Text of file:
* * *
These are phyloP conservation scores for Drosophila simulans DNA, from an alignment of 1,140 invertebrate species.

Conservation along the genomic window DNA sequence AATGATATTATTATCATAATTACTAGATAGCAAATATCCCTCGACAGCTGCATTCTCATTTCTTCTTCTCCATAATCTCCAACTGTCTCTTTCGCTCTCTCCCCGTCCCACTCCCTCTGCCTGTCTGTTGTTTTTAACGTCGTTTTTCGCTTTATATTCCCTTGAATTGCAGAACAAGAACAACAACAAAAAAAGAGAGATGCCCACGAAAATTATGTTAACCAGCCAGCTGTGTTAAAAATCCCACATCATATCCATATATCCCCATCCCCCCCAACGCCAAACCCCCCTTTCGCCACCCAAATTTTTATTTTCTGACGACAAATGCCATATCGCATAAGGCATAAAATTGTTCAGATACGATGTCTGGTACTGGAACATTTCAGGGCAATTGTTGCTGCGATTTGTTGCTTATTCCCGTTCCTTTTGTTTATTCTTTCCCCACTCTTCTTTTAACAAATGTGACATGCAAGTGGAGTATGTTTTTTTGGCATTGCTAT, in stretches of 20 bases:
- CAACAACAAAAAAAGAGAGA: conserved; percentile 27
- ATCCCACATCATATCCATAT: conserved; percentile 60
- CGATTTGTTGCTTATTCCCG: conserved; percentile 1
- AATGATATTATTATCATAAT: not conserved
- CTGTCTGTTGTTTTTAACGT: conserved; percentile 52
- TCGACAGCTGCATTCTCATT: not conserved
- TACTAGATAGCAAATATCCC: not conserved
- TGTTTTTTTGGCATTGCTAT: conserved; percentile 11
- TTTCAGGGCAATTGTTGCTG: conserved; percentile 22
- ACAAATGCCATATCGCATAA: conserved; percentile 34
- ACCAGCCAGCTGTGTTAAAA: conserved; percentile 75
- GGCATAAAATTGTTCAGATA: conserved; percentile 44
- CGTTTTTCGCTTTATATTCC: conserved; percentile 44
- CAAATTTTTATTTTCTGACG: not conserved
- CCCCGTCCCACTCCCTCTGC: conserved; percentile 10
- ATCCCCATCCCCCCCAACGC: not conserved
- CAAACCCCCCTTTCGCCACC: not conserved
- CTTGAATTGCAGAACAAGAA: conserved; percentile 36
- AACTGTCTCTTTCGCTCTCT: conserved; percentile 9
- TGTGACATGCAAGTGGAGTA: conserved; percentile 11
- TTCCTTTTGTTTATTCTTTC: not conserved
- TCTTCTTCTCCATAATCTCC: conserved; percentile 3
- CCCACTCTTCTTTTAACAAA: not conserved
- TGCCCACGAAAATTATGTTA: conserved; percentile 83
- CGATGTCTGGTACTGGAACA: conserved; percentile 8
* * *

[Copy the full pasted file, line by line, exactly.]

These are phyloP conservation scores for Drosophila simulans DNA, from an alignment of 1,140 invertebrate species.

Conservation along the genomic window DNA sequence AATGATATTATTATCATAATTACTAGATAGCAAATATCCCTCGACAGCTGCATTCTCATTTCTTCTTCTCCATAATCTCCAACTGTCTCTTTCGCTCTCTCCCCGTCCCACTCCCTCTGCCTGTCTGTTGTTTTTAACGTCGTTTTTCGCTTTATATTCCCTTGAATTGCAGAACAAGAACAACAACAAAAAAAGAGAGATGCCCACGAAAATTATGTTAACCAGCCAGCTGTGTTAAAAATCCCACATCATATCCATATATCCCCATCCCCCCCAACGCCAAACCCCCCTTTCGCCACCCAAATTTTTATTTTCTGACGACAAATGCCATATCGCATAAGGCATAAAATTGTTCAGATACGATGTCTGGTACTGGAACATTTCAGGGCAATTGTTGCTGCGATTTGTTGCTTATTCCCGTTCCTTTTGTTTATTCTTTCCCCACTCTTCTTTTAACAAATGTGACATGCAAGTGGAGTATGTTTTTTTGGCATTGCTAT, in stretches of 20 bases:
- CAACAACAAAAAAAGAGAGA: conserved; percentile 27
- ATCCCACATCATATCCATAT: conserved; percentile 60
- CGATTTGTTGCTTATTCCCG: conserved; percentile 1
- AATGATATTATTATCATAAT: not conserved
- CTGTCTGTTGTTTTTAACGT: conserved; percentile 52
- TCGACAGCTGCATTCTCATT: not conserved
- TACTAGATAGCAAATATCCC: not conserved
- TGTTTTTTTGGCATTGCTAT: conserved; percentile 11
- TTTCAGGGCAATTGTTGCTG: conserved; percentile 22
- ACAAATGCCATATCGCATAA: conserved; percentile 34
- ACCAGCCAGCTGTGTTAAAA: conserved; percentile 75
- GGCATAAAATTGTTCAGATA: conserved; percentile 44
- CGTTTTTCGCTTTATATTCC: conserved; percentile 44
- CAAATTTTTATTTTCTGACG: not conserved
- CCCCGTCCCACTCCCTCTGC: conserved; percentile 10
- ATCCCCATCCCCCCCAACGC: not conserved
- CAAACCCCCCTTTCGCCACC: not conserved
- CTTGAATTGCAGAACAAGAA: conserved; percentile 36
- AACTGTCTCTTTCGCTCTCT: conserved; percentile 9
- TGTGACATGCAAGTGGAGTA: conserved; percentile 11
- TTCCTTTTGTTTATTCTTTC: not conserved
- TCTTCTTCTCCATAATCTCC: conserved; percentile 3
- CCCACTCTTCTTTTAACAAA: not conserved
- TGCCCACGAAAATTATGTTA: conserved; percentile 83
- CGATGTCTGGTACTGGAACA: conserved; percentile 8